Deacon Andrei Psarev Politics

Russian Ecclesiastical Mission in Israel in 1948

I took this photo of Fr. Mefodii (d. 1997) in San Francisco at Geary Boulevard in 1994 at the glorification of St. John of Shanghai and San Francisco. Photo: Pravoslavnaia Rus', no. 19, 1997

Fulfilling Monastic Obedience to the Uttermost

Israeli officials oversaw the transfer of property of the Russian Ecclesiastical Mission in Israel on this day in 1948.

The Soviet Union supported the foundation of the state of Israel. In 1948, Archimandrite Antonii (Sinʹkevich), the head of the Russian Ecclesiastical Mission (at that time, there was only one, under the ROCOR), abandoned the missions headquartered in the “new city” of Jerusalem (Israel) and went to East Jerusalem (Jordan). Two monks were left in charge of the Russian Ecclesiastical Mission: Archimandrite Meletii (Rozov) and Hierodeacon Mefodii (Popovich). Fr. Meletii was a former head of the Russian Ecclesiastical Mission, who came to the Holy Land in 1907. The future Fr. Mefodii came there in 1934 from a peasant Carpatho-Ruthenian family. Fr. Meletii joined the Moscow Patriarchate, while Fr. Mefodii did not.

On December 1, the military governor of Jerusalem approached Hierodeacon Mefodii, who had been authorized by Archimandrite Anthony – who had left for the Mount of Olives (under Jordan) – to manage the property of the mission on Israeli territory:

“Sir, Hierodeacon Mefodii: We hereby propose that you hand over the keys and all other possessions of the Russian Ecclesiastical Mission to the representatives of the Orthodox Church, Archimandrite Leonid and the priest Fr. Vladimir, who have arrived from Moscow” (letter of Archimandrite Antonii Sinʹkevich dated July 25/August 7, 1948. Pravoslavnaia Rusʹ Archives, Jordanville, USA).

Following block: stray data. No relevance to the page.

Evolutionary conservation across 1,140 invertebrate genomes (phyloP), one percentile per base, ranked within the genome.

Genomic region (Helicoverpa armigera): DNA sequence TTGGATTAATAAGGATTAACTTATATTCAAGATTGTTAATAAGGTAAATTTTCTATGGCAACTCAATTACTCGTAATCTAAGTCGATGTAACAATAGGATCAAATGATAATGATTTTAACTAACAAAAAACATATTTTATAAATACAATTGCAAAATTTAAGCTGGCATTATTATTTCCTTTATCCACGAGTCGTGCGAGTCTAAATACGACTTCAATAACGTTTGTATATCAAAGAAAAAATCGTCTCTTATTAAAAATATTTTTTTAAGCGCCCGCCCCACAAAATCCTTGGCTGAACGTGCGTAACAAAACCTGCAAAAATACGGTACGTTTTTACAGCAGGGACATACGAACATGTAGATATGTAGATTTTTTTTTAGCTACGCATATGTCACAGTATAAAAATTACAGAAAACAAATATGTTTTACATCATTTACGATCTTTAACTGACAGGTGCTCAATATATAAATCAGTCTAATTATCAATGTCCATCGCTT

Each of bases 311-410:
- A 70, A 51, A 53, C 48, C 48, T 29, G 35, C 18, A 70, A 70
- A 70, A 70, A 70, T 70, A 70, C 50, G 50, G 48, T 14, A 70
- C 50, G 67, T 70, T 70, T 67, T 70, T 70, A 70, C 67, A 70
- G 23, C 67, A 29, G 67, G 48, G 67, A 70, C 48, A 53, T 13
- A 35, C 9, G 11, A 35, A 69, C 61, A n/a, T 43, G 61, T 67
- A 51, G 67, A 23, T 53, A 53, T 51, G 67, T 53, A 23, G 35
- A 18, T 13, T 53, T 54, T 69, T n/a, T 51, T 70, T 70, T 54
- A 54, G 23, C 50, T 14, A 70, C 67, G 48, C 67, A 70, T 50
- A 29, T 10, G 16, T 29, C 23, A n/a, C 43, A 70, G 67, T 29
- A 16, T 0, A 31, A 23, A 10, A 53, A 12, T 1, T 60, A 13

This note was delivered to Fr. Mefodii by the representatives of the Moscow Patriarchate named in it, accompanied by a group of sturdy young men in civilian clothes from the Soviet Embassy and several observers from the Israeli government. Fr. Mefodii flatly refused to surrender the keys of the church building entrusted to him. Then the young men in civilian clothes surrounded Fr. Mefodii and began to beat him. The Israeli observers did not participate in the beating, but did not defend him, either. The law of force prevailed: Fr. Mefodii, beaten unconscious, was thrown into a ditch, the keys to the church were torn from his belt, and the “transfer of property” was effected (Archpriest Victor Potapov, RPTsZ i sudʹby russkoi Palestiny [ROCOR and the Fate of Russian Palestine]).

Later, Israel paid compensation to the Russian Church Abroad for the transferred properties.



Monk Benjamin (Gomarteli), “Letopis’ tserkovnykh sobytii nachinai s 1917 goda,” [Timeline of Church Events Beginning with 1917. Part IV: 1939–1949].

V. A. Kuznetsov, Russkoe pravoslvanoe zarubezhnoe monashestvo v XX veke [Russian Orthodox Monasticism Abroad in the 20th Century] (Ekaterinburg, 2015).

Rasaphor nun Ioanna K., “Pamiati archimandrite Mefodiia,” [Archimandrite Mefodii: In Memoriam], Pravoslavnaia Rusʹ 19 (1997).

Relative Link:

Andrei Psarev, “Ownership of Pre-Revolutionary Church Property by the Russian Church Abroad: A Historical and Moral Perspective,” Historical Studies of the Russian Church Abroad.

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